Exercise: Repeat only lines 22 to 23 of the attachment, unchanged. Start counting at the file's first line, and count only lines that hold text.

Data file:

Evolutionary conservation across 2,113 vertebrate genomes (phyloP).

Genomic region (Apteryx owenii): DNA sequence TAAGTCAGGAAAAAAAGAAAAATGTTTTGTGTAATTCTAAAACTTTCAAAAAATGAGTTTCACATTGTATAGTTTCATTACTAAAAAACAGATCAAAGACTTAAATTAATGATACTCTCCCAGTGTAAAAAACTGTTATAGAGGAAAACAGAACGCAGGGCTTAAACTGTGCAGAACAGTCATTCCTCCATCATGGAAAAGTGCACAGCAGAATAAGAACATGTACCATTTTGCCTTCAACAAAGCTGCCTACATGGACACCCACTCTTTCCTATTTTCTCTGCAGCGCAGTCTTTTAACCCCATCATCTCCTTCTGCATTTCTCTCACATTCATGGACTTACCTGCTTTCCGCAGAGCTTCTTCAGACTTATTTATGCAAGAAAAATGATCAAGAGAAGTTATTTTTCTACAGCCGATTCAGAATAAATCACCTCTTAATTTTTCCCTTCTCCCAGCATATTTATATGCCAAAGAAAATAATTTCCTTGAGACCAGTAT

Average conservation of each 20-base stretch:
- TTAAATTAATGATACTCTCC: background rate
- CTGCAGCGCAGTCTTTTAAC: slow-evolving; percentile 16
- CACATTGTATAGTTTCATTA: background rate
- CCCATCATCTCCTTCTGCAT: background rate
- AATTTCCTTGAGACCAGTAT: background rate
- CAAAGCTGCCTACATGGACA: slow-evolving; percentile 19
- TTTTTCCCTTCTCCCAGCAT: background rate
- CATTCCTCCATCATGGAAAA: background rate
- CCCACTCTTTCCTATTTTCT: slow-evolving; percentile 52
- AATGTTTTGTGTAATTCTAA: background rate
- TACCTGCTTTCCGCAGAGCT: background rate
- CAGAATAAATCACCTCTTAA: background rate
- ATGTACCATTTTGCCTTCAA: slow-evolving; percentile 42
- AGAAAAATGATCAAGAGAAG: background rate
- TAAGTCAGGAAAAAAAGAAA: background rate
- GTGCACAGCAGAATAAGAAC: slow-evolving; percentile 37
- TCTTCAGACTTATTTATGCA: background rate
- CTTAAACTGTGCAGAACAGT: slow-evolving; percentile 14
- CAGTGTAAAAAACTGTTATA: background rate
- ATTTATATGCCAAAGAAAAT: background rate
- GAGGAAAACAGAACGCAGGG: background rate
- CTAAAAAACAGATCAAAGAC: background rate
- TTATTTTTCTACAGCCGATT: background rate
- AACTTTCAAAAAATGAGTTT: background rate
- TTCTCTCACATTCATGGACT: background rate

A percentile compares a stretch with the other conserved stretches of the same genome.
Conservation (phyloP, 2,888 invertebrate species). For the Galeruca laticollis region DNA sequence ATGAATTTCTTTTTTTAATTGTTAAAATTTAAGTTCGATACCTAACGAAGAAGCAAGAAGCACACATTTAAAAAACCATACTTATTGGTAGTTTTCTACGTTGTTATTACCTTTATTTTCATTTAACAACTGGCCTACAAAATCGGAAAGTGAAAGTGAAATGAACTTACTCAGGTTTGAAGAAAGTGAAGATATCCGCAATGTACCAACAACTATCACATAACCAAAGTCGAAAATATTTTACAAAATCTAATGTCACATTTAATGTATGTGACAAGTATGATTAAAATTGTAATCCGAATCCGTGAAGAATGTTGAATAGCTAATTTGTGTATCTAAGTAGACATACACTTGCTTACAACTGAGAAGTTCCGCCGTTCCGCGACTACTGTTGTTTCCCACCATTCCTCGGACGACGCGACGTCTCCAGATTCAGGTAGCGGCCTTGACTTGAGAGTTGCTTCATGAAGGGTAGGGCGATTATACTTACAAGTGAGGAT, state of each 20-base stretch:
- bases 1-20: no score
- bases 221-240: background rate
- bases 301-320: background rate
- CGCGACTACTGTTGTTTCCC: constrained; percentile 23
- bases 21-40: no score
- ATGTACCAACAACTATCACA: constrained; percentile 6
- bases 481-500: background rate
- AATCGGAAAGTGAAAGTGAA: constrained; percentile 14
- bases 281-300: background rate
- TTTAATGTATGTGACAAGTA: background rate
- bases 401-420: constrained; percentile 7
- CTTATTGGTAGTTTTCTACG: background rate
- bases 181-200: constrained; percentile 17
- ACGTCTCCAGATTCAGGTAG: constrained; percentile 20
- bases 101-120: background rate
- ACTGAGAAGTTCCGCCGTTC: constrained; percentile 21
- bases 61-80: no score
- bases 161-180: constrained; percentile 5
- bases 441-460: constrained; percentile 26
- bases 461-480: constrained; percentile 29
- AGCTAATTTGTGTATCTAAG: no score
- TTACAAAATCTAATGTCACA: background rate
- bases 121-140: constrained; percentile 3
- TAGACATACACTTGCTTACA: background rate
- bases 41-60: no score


- CAGTGTAAAAAACTGTTATA: background rate
- ATTTATATGCCAAAGAAAAT: background rate